- Someone in the family needs surgery and deductibles still need to be met
- Auto accident requires the purchase of a replacement vehicle
- Kid gets expelled from school and needs to enroll in a private institution
While all of these situations are not ideal, I wouldn’t say they constitute ‘true’ emergencies. I believe there is another type of emergency much greater — an income loss emergency.
- Loss of job
- Loss of our income for other reasons. (#shutdown)
- Loss of ability to do job (disability)
- Loss of life
#3 and #4 are typically covered by insurance (a topic for another day). However, when you think about #1 or #2, that is something that can linger on for months. Sometimes we see clients that are out of work for over six months to a whole year. Could you survive it?
Tip #2: Estimate the chances of emergency as exactly 100%
The only certainty in life is that it’s fundamentally uncertain. Let’s forget about predicting, let’s just prepare. The entire reason we put money aside is to take care of the looming ‘what if’s’ in life. No one expects to lose their job or miss two, three or even four paychecks, but expectations and reality rarely match up in life. The true purpose of a ‘Plan B’ is to have enough to weather the storm until a new Plan A can be enacted.
Stop trying to figure out if it will happen to you, because it probably will.
Tip #3: Credit Cards and TSP Loans are not emergency funds
In a pinch, a credit card or 401(k) loan will save the patient, but not treat the underlying issues. Credit cards used routinely as pseudo-emergency funds have major consequences beyond the exorbitant interest and extra costs. TSP loans are not much better. They not only restrict your future retirement growth, but they also increase your cash flow crunch. We sometimes overlook that we must repay those loans starting day 1. If you’re already having cash flow issues, this will add on to an already bigger issue. Often, the cost of the loan will cause federal workers to reduce or even stop making retirement contributions.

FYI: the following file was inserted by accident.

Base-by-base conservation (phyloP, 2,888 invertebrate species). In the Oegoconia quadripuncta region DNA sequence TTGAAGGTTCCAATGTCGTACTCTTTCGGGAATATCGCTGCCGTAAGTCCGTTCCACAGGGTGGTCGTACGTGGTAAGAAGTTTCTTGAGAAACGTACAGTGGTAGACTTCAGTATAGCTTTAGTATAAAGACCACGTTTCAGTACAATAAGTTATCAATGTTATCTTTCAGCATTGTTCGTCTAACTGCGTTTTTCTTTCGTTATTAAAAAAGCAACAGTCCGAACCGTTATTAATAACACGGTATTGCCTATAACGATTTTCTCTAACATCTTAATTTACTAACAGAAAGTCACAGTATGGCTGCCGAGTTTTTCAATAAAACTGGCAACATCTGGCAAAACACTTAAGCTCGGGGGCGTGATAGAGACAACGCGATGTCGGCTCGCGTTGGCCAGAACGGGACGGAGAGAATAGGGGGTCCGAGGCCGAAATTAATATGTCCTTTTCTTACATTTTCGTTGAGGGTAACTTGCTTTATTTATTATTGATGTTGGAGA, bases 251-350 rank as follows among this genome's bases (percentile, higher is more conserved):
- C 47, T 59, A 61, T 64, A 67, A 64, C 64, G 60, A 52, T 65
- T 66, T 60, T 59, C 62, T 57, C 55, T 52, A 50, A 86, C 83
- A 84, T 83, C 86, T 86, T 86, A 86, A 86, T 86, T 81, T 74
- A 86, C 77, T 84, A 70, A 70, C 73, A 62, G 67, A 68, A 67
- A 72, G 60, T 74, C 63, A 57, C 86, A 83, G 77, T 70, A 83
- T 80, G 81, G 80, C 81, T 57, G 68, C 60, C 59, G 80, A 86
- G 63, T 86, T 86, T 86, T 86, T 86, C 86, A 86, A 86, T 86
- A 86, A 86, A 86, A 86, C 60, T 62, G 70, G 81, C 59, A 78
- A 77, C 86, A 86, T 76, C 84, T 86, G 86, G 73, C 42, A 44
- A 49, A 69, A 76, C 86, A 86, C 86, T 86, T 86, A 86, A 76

Tip #4: Put money away, even if it means diverting away from 401(K) and TSP
Creating a liquid reserve large enough so that you don’t raid your TSP during times of crisis in just as effective as saving money to the TSP in the first place. So, while we don’t want you to take a loan, we do want you to rethink how much you are putting away. Good financial plans have balance. Therefore, we always want to Feds to contribute up to the match (FERS) but if you’re contributing greater than 5%, and don’t have an emergency fund, you’re not doing it right.
Tip #5: Start now, but realize that it’s not going to happen overnight
It’s important to start as soon as possible but also to be realistic of the end goal and total. Even with small contributions, over time you will build up that reserve. It could take one to three years to build up that emergency fund, but it’s a worthwhile endeavor. If you’re lack of an emergency fund is due to overspending, you’ll save choices to make. But you can do it.